In addition to describing the main trends of development in early Islamic culture, each section of this chapter will present an artwork in relation to three questions. These are broad questions that can be asked of any object or building, from any time or place, so they can help to highlight comparisons and contrasts. Firstly, who commissioned objects and buildings? Secondly, what do we know about the people who did the work? And thirdly, what were the social, technological, or symbolic considerations behind the choice of one material over another?

Read an introductory essay

Dome of the Rock

Arts of the Islamic world, the early period: an introduction

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Before Islam

This section looks in more detail at the pre-Islamic period, to set the political and cultural scene into which Islam emerged in 7th-century Arabia. Arabia has not always been given much importance in the story of Islamic art; previous generations of scholars described its visual culture as weak and unimpressive. [1] This picture has been modified partly by archaeological discoveries and partly by changes in attitude. Some aspects of Arabian art and architecture were distinctive to the region, from massive rock-cut shrines to delicate painted ceramics. Other art forms, such as stuccowork, were inspired by neighboring cultures but adapted to local settings.

Stucco panel from church at al-Qusur, Kuwait, 8th century. Photo: © Mission archéologique franco-koweïtienne de Faïlaka/Hélène David-Cuny

Stucco panel from church at al-Qusur, Kuwait, 8th century (photo: © Mission archéologique franco-koweïtienne de Faïlaka/Hélène David-Cuny)

An 8th-century stucco panel from the church of al-Qusur hints at the diverse visual culture of pre- and early Islamic Arabia. The patrons belonged to one of the Christian communities living along the coast of the Persian Gulf, and like congregations elsewhere they invested in the decoration of their churches, possibly as a collective enterprise. All the surviving archaeological evidence for churches in the region dates to the early Islamic period (as this panel does), but according to written sources Christian communities existed from the 4th century C.E., and it is probable that earlier churches were similarly decorated. The makers may have been local to Arabia, but they probably also had links to workshops in what is now Iran, as the material and motifs of the molded plaster were common in the Sasanian world. Stucco paneling of this kind was equally widely used in Umayyad and Abbasid palaces.

In late antiquity large powers surrounded Arabia—the Sasanian Empire to the east and the Byzantine Empire to the west—and as the decorated plasterwork shows, this had an artistic impact. In the 7th century, Muslim forces conquered the entire Sasanian territory and large parts of Byzantium. Early Islamic art incorporated many elements from both traditions.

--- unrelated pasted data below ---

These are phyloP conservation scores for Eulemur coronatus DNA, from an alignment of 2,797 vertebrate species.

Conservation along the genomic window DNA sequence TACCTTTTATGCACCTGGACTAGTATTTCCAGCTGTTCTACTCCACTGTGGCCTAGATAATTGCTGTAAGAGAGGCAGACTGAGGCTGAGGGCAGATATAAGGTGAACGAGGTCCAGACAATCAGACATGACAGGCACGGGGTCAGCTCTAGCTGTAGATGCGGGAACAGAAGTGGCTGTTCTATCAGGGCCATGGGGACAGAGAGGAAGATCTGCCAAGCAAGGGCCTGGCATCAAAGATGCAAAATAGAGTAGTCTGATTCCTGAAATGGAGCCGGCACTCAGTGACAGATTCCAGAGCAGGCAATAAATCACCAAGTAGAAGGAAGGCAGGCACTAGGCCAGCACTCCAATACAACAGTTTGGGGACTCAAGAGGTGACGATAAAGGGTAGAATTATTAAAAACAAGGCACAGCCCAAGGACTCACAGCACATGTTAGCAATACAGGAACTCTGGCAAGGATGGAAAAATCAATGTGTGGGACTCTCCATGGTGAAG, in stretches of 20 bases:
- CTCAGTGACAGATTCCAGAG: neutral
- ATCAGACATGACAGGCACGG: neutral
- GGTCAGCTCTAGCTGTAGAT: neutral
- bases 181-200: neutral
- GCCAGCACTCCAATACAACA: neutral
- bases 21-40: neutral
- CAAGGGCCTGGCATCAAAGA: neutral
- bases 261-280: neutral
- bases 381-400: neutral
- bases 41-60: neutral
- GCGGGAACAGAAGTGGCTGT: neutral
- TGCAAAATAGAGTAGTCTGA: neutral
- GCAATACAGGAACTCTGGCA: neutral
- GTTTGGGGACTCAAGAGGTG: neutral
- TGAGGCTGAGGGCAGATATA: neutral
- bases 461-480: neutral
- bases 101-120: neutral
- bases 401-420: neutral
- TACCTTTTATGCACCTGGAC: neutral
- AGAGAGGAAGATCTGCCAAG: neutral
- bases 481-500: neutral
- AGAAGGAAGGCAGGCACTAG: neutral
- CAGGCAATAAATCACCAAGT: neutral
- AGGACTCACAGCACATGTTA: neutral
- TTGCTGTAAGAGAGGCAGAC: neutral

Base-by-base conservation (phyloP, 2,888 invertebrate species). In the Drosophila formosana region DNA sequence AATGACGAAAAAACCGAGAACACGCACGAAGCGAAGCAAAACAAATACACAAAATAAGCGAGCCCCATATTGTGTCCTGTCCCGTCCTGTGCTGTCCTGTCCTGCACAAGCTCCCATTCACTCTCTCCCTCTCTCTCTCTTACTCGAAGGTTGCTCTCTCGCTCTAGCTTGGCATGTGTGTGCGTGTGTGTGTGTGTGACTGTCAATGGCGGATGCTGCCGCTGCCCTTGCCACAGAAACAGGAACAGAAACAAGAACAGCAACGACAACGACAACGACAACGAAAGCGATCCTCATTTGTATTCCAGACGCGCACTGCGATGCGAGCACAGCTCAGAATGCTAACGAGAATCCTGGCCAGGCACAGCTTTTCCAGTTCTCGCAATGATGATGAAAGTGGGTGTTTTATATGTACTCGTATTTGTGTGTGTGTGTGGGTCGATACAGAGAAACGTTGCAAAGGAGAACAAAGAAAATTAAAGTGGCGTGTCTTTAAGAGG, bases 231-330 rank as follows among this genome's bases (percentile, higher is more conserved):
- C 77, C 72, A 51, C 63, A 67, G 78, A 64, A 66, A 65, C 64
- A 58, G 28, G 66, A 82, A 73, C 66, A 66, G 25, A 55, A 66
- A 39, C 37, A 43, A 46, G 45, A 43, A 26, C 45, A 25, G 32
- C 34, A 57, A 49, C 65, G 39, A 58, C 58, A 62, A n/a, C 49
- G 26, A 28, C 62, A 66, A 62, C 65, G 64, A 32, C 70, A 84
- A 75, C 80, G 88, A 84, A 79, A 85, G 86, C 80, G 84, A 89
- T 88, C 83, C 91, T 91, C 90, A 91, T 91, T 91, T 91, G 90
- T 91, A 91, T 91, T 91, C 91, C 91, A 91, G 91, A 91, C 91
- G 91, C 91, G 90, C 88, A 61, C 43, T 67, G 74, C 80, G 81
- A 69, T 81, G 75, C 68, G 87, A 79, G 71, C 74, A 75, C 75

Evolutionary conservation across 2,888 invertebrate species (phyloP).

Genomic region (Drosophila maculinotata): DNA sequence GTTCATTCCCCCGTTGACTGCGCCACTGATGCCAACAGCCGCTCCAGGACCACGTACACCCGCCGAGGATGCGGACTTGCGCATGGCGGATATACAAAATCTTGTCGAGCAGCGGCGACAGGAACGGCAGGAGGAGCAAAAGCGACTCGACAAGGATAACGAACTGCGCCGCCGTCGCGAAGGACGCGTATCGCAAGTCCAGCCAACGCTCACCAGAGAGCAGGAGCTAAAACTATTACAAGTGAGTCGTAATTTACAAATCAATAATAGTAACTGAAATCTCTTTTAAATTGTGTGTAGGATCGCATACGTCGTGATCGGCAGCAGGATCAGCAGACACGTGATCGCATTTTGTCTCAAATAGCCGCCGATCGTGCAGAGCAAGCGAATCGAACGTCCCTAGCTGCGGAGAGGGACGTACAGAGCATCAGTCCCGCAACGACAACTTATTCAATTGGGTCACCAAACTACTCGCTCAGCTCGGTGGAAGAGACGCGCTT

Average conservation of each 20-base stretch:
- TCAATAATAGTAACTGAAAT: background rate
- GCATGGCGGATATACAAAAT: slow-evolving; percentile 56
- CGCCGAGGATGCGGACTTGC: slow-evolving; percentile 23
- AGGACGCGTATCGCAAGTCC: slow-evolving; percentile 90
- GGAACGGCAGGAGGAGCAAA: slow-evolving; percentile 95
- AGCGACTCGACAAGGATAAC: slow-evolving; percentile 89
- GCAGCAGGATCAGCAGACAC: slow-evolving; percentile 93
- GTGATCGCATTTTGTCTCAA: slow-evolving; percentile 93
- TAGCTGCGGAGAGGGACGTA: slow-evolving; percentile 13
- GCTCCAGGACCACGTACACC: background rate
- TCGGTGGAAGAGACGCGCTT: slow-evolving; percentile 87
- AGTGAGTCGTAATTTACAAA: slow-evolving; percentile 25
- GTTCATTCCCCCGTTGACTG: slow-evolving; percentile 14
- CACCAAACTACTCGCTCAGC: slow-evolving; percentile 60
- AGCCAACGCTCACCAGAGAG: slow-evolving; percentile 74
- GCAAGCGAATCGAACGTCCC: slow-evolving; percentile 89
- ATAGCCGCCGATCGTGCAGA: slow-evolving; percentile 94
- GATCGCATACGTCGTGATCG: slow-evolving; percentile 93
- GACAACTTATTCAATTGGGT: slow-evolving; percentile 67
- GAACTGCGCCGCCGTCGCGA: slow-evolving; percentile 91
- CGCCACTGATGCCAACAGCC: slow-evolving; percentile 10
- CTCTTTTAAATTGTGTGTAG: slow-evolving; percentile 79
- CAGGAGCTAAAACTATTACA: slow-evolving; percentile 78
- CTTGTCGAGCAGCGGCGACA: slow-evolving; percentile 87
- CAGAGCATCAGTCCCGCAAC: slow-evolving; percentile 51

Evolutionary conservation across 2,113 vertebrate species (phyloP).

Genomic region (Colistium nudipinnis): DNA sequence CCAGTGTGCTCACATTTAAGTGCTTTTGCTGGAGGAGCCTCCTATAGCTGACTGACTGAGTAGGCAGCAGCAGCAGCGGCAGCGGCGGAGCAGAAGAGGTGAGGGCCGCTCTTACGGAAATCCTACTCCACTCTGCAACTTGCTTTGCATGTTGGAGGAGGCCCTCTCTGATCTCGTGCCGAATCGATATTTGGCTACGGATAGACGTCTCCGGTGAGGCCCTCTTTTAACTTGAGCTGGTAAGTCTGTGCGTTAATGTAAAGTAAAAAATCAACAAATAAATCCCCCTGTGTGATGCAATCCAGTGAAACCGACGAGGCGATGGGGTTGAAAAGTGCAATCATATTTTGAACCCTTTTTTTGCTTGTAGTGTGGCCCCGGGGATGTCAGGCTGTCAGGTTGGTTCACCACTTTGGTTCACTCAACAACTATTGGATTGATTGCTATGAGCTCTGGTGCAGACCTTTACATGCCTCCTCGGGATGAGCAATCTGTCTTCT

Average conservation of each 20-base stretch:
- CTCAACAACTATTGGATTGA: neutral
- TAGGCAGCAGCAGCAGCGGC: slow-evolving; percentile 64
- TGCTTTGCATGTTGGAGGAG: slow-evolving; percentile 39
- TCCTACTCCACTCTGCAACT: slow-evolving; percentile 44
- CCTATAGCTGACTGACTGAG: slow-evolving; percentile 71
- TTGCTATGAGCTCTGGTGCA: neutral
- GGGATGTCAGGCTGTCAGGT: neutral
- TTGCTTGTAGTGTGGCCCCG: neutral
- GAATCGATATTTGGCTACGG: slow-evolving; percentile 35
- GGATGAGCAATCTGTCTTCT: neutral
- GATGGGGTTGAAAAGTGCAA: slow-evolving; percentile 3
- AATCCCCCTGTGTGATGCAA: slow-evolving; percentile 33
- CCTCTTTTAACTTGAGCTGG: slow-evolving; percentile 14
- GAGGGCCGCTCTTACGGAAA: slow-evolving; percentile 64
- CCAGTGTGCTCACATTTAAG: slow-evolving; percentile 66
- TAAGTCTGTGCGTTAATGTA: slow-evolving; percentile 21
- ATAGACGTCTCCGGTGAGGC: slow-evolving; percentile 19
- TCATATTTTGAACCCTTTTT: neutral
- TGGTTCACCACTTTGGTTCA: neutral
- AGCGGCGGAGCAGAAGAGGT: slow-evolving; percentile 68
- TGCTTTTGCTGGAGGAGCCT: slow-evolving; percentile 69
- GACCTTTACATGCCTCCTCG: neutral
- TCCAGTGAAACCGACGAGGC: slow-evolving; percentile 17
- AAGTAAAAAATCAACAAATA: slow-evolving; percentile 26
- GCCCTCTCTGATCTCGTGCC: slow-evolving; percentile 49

Byzantine and Sasanian visual cultures didn’t exist in isolation; some motifs and techniques were popular in both regions, and even further afield. The combination of styles in many early Islamic monuments was a continuation of this artistic mixing.

Read essays about art before Islam

Pre-Islamic Arabia: The pre-Islamic Arabian Peninsula had a complex artistic and religious history.

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Sasanian grid

Sasanian art: Many of the elite artforms in the Sasanian Empire continued to be valued in the early Islamic period.

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Isidore of Miletus & Anthemius of Tralles for Emperor Justinian, Hagia Sophia, Istanbul, 532–37 (photo: Steven Zucker, CC BY-NC-SA 2.0)

Byzantine art: The Byzantine empire and the caliphates were political rivals, but each had an influence on the art and architecture of the other.

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Cross-cultural artistic interaction in the Middle Byzantine period: Some early Islamic art was inspired by Byzantine examples, which in turn used conventions shared with other cultures.

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The beginnings of Islam

The Prophet Muhammad started preaching during the 610s in Mecca in western Arabia, and established the first Muslim community in Medina in 622. Over the next few decades, Muslim armies conquered a territory stretching over 3,000 miles. Some new military towns were founded, such as Basra and Kufa in what is now Iraq. The administration of existing cities continued—with some minor changes, such as new issues of coins.

Silver dirham minted at Bishapur, Iran, mid-7th century

Silver dirham minted at Bishapur, Iran, mid-7th century (Classical Numismatic Group, CC BY-SA 3.0)

The patron of the mid-7th century silver dirham shown here was a Muslim governor of Fars province (in modern-day Iran), during the reign of one of the early caliphs, but the portrait on the coin is not of either of them. Instead the figure is the pre-Islamic ruler, the Shahan Shah, and the reverse of the coin shows a Zoroastrian fire altar. The makers had probably worked in the mint of Bishapur before the conquest, and may have reused the same dies as before. There was a subtle addition to the design, however; the Arabic inscription beside the portrait reads bismillah, “in the name of God.” There was an increase in precious metal mining in the early Islamic period, and silver coins gradually circulated throughout the caliphate, whereas previously they were rare outside Iran.